We asked some of the best in the business to reveal the strangest, most interesting pairings they’ve ever come across. Read on to find out the results
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One of the coolest aspects of food and wine pairing is trying something totally new - and maybe even totally weird. Some of these recent high-low pairings not only taste delicious together, but they also pierce the pretentious notion that wine is only for special occasions and fancy food. According to Abhay Kewadkar, Director and Chief Winemaker, Four Seasons Wines Ltd., who has been in the winemaking business for 25 years, now is the perfect time to experiment with unusual wine pairings and to not be intimidated. “There are no pairings without experimenting.” Hitesh Keswani, Director, Silver beach entertainment & hospitality Pvt Ltd is in agreement. “We have had guests who like fruity wines with rasgullas! Who are we to judge? Eating and drinking is a matter of personal choice and expression.”

A lot of this can be attributed to global exposure, travel and the availability of more new and exciting experiences here at home, believes Rishim Sachdeva, Executive Chef at Olive Bar & Kitchen, Bandra. “I personally believe that wine pairings - and the whole wine drinking experience - is more aligned with creativity and boundaries are dissolving, allowing for more innovation.”

As more and more people embrace world flavours and experiment with their taste buds, food and wine pairings are definitely opening out. According to Lolita Sarkar, Creative Chef & Director, The Desi Deli, a certain democracy has also come forth. “No longer is pairing the preserve of cognoscenti. The sheer joy of the synergy of food and drink has come forward and pretentiousness has taken a back seat.”

So, for your next dinner party (or just plain dinner), try these six different wine pairings that work beautifully.

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Sushi with Rosé

Sushi is an interesting thing to match wine with because of its slightly sweet and salty profile. Sake is the traditional go-to accompaniment with sushi but try a Rosé, suggests Abhay. “Rosé will not overpower the sushi. The freshness and fruitiness of the Rose wine can create an interesting companion to the sushi.” Rosé also balances the savory taste of tempura.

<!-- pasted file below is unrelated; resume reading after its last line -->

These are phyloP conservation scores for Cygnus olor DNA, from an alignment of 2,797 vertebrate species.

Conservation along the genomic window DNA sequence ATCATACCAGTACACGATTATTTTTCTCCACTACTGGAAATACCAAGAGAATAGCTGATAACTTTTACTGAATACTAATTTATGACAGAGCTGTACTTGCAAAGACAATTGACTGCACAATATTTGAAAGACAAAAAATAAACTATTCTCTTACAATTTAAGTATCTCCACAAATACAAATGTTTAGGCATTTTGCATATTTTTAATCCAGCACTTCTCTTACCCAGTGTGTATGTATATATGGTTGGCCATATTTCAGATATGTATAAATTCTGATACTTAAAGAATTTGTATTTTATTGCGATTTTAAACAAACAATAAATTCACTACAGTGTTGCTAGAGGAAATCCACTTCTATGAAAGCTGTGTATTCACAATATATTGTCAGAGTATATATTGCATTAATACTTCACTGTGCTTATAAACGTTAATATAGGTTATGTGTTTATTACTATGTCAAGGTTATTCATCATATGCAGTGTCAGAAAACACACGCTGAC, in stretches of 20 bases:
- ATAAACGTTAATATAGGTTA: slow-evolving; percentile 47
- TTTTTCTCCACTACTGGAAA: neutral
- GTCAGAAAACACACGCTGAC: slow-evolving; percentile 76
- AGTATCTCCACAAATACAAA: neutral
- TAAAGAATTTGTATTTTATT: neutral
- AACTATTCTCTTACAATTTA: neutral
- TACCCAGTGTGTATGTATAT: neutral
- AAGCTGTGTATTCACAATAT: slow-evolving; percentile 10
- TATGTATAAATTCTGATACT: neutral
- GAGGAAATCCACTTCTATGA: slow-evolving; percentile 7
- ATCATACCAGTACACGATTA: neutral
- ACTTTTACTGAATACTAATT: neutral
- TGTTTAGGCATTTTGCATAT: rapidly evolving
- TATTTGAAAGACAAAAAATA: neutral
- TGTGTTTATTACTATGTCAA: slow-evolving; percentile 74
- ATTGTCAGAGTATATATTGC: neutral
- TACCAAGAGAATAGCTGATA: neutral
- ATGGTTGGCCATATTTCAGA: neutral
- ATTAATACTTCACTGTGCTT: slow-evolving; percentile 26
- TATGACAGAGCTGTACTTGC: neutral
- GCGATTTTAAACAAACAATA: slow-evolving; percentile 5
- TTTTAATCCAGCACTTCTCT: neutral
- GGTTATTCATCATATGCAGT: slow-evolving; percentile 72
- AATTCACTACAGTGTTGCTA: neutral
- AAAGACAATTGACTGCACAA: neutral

Oysters with Red Wine

This combination may feel so wrong, but it tastes so right. Oysters need wines that are light-bodied with plenty of mineral and spice to complement their briny flavor. Beaujolais (a fruity red wine) does that without any of the heavy fruit or tannins of other reds.

Ice cream and Wine

This pairing might sound off-the-wall, but adventurous oenophiles swear by it. For wine lovers, who want to enjoy a scoop of their favourite ice cream alongside a glass of vino a glass of Chenin Blanc is perfect says Abhay. “But make sure that it’s a light flavour like vanilla. My personal favourite is a glass of port wine with chocolate ice cream. Basically, you are matching sweetness with sweetness.”

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Pizza and Red Wine

You love your pizza served with beer. Nothing wrong with it. A good lager is surely a good choice, but even better may be a good glass of nice wine! “The natural acidity of tomatoes in a simple Margherita pizza goes perfectly well with a crisp red wine. Go soft on the tannins or else they clash with the mozzarella’s freshness,” warns Vicky Ratnani, Head Chef, The Korner House.

French Fries with Champagne

If wine traditionalists are going to turn their noses up at any of these suggestions, it’ll be this one. “Team up Champagne with fries and you have an insane, yet delicious combination. The bubbles of the Champagne clean your palate and definitely adds elegance to a standard portion of fries,” says Hitesh.

Thai Curry with White Wine Pinot Gris

Worlds collide when it comes to this unusual, but extremely popular pairing. “The spiciness of the Thai curry is balanced perfectly with the light sweetness and low alcohol of the wine,” reveals Hardik Shah, Director of F&B, Four Seasons Hotel, Mumbai. At Desi Deli, a Mumbai-based restaurant chain, a salad of roast chicken, roasted peppers, caramelized onion, nuts and raisin is dressed with a spicy Thai dressing and Thai bird chilies and paired with a Riesling. The mild sweet crispness of the wine does wonders for the Asian flavours.

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Wine and Food pairing tips

Experiment

The real objective of food and wine pairing is to enhance each other. So be creative and experiment to figure out what works for you. That’s where the fun is.

Make mistakes

Don't worry if that Merlot didn’t work with the roast chicken. It's all a learning experience.

Trust your instinct

We all have different perceptions of taste. Hence, each one of us will experience the same wine differently. When in doubt, always drink what you like to drink and you'll probably enjoy your food and your wine better than you would if you worried about matching them.

Be bold

It pays to be bold and adventurous with wines. Just as you are with food. After all, the best wines are the ones we drink with friends.

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